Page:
Miscommunication leads to denial of PE waivers

The+clock+is+ticking%3A+Students+are+tested+on+the+mile+run+asa+part+of+the+physical+fitness+test+that+all+studentsmust+pass+in+order+to+receive+a+waiver.

Esther Cho

The clock is ticking: Students are tested on the mile run asa part of the physical fitness test that all studentsmust pass in order to receive a waiver.

Amber Buhagiar, Editor-in-Chief & Entertainment Editor

Students will do anything to get out of class— especially P.E. This year students had the choice to opt out of P.E. by competing in two sports during the school year. Submitting a contract in May 2013, students committed to two sports they planned to participate during the following 2013-2014 school year. However, one area of the contract has caused some students to be denied the exemption.

“I didn’t pass the physical fitness test,” junior Isabel Rodriguez said.

The California FITNESSGRAM, developed in 1996, evaluates performance in different fitness areas whose criteria identify a level of fitness that offers defense against diseases due to physical inactivity. The test is administered annually to students in grades five, seven, and nine.

The six fitness areas of the test include aerobic capacity, abdominal strength and endurance, upper body strength, body composition, trunk extensor strength, and flexibility. As part of the contract, students must pass five of the six components of the physical fitness test, which is verified by the student’s counselor.

P.E. teacher Corina Ayala says that the fitness test is usually administered between January and February. However, Rodriguez says that it wasn’t a matter of not passing her fitness test, but that she was absent on the day that the test was administered and therefore received a zero. She said she didn’t know that she didn’t pass the test until this school year because she was unaware that she hadn’t taken it.

“They [P.E. teachers] were supposed to administer the test to me at a different time because of the absence, but they didn’t,” Rodriguez said. “I asked if I could make up [the test] and they said no because I wasn’t a freshman. The school should have notified me my freshman year, but instead I’m notified over a year and a half later.”

“There will be make-ups if the student is absent,” Ayala said. “The results aren’t sent until May in order to give students enough time make up the test. If they [students] can’t make up it up, that’s their fault.”

In May, 67 students applied for the P.E. waiver. Of the 67, 19 students were not approved. Because counselors must verify that students passed the fitness test, some are wondering why counselors did not contact students sooner.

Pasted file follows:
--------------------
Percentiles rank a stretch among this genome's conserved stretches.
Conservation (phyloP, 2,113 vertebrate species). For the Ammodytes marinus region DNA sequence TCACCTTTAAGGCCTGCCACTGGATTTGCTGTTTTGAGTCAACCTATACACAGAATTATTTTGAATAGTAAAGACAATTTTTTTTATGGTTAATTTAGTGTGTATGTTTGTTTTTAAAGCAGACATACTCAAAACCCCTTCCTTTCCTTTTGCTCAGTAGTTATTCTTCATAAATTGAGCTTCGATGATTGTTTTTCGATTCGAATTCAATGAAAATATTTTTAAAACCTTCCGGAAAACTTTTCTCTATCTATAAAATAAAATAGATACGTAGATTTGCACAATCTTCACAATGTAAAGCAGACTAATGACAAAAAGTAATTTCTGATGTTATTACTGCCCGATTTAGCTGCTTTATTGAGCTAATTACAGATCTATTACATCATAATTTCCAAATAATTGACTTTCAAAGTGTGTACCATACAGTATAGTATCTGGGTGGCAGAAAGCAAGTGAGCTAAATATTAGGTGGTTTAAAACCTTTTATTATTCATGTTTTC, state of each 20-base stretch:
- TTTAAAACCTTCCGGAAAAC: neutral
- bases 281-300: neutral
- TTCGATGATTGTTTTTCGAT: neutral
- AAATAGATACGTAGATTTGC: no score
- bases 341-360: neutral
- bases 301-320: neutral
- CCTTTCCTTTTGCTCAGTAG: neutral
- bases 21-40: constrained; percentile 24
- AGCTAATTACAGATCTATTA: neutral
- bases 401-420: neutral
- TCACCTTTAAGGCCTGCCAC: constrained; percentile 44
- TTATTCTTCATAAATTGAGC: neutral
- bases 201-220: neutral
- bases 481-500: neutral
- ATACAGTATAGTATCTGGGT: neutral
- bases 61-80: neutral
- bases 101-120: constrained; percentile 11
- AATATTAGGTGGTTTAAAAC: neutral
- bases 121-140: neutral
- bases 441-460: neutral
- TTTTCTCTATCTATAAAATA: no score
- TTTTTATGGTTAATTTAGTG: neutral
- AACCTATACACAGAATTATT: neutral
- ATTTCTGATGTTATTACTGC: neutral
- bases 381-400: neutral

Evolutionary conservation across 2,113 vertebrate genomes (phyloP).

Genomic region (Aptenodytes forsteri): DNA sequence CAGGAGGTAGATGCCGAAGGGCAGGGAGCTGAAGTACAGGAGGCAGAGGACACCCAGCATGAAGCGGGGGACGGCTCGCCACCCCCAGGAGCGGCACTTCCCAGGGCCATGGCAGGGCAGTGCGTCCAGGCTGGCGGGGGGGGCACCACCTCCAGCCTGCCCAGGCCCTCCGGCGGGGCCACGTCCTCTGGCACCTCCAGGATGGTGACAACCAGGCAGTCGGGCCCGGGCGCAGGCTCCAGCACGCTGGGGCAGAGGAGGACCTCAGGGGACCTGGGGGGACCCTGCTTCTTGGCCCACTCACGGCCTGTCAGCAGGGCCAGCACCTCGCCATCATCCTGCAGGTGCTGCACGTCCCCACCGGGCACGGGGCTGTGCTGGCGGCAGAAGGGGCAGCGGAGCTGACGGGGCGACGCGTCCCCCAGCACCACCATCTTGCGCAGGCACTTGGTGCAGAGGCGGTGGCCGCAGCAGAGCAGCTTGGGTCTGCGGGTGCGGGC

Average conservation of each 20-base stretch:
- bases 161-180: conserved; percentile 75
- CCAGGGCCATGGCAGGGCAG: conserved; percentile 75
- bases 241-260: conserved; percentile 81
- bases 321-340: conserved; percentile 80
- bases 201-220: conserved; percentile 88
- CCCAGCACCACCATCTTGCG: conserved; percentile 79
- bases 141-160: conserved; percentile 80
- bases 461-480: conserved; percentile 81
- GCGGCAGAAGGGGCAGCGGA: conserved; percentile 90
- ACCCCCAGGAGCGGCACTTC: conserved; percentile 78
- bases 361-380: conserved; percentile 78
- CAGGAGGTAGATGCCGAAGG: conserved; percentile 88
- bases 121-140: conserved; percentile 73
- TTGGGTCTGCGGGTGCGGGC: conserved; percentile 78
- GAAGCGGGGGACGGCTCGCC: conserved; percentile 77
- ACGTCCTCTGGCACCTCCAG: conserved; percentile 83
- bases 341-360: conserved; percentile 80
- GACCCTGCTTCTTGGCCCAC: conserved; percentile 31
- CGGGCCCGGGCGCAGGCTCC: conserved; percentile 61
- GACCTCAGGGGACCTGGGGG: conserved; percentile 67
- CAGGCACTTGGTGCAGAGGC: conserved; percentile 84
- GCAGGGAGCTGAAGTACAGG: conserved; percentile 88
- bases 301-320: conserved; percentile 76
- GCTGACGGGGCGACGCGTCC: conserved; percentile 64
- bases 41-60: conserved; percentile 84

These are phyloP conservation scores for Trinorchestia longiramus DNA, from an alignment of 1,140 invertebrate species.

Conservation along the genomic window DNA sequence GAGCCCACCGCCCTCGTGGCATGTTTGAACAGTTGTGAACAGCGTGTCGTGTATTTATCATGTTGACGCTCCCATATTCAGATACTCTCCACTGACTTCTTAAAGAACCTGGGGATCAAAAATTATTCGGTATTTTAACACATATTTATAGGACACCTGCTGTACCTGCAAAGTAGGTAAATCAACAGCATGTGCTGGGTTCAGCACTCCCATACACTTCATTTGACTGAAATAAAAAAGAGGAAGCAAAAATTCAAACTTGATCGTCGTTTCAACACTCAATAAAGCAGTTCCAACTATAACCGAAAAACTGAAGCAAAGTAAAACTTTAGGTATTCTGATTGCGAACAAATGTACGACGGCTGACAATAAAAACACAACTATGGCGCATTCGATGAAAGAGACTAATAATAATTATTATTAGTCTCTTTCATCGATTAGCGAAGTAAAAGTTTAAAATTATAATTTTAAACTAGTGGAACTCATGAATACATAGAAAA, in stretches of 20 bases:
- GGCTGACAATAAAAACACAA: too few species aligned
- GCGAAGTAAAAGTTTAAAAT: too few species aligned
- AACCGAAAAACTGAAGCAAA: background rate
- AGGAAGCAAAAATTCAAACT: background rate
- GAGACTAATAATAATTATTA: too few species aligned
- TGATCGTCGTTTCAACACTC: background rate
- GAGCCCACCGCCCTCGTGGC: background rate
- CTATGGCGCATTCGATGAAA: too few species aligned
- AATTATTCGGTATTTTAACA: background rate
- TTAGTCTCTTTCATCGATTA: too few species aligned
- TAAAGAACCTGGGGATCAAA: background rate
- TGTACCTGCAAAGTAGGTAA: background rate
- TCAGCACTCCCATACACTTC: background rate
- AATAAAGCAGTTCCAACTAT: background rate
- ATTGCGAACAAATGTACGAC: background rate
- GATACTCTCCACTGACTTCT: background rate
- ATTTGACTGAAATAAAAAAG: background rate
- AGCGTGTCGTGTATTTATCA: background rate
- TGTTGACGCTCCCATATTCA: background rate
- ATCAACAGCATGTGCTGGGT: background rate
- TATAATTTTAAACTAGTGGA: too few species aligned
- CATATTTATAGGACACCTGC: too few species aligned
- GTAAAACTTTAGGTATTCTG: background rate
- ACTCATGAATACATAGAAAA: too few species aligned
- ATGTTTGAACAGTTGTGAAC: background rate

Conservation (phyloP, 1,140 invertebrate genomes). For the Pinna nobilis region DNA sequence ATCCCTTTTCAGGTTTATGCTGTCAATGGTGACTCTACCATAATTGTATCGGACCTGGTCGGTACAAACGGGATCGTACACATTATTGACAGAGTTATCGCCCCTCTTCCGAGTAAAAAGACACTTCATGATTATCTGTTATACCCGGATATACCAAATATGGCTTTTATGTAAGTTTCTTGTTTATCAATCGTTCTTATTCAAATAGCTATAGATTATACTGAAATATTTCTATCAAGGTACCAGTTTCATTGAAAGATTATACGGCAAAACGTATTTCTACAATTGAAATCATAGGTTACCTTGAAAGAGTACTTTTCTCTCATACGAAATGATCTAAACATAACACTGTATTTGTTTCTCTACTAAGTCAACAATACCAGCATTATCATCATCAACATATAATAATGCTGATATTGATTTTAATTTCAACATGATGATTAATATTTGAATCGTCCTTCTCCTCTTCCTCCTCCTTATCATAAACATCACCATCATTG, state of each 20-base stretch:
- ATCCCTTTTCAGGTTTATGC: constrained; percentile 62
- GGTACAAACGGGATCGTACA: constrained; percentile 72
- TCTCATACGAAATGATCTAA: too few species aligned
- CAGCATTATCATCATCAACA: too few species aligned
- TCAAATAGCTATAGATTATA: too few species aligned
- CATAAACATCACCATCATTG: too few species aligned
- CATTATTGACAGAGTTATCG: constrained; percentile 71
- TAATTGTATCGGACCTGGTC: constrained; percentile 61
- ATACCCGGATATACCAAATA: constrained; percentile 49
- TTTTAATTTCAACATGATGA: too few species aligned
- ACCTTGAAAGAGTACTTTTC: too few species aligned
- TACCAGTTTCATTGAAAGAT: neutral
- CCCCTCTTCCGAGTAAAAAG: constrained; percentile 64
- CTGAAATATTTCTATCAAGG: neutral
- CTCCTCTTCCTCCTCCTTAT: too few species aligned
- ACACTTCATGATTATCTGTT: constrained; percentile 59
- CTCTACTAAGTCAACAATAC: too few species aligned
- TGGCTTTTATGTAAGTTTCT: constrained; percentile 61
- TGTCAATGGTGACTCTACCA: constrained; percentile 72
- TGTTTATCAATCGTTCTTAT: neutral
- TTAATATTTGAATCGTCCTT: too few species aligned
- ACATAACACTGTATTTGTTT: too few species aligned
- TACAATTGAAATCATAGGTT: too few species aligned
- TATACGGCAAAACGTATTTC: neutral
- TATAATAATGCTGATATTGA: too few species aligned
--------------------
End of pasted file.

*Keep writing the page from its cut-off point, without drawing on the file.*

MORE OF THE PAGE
“I do not recall being told to notify students at the beginning of the year if they had passed or failed,” counselor Ivan Tunnell said. “I just assumed the kids would come in to check if they had passed.”

Students who did not pass the test were informed in late November just before Thanksgiving break.

“Students were notified after the three weeks,” Vice Principal Sera Baysinger confirmed, referring to the three week grace period students are given

at the beginning of each semester to transfer and drop classes. “That was our error. We didn’t notify them in a timely manner.”

To compensate for the students who had competed in at least one sport, Basinger proposed a solution by offering the 19 students the choice to complete an independent studies course in P.E. Because the independent studies course is only worth five credits, students have to consider other options in order to complete the 10 credit requirement. As a result, Rodriguez is concurrently taking zero period P.E. in addition to completing the independent study course.

“We didn’t want the students to be accountable for something that was out of their control,” Baysinger said.

Though Rodriguez will not have to take P.E. during her senior year since the independent study course was offered to her, she says that she does not believe it’s a fair compromise.

“I’m in my junior year of high school, which is considered one of the most stressful,” Rodriguez said. “I take AP courses and as class president, I have the responsibility of planning prom along with a number of duties. If anything, it just adds more stress on me.”

Baysinger is hopeful that in future years, this type of miscommunication will be prevented.

“I hope that no one else has to go through this during their junior year,” Rodriguez said. “It sucks having to scramble for something as easy as P.E. credits.”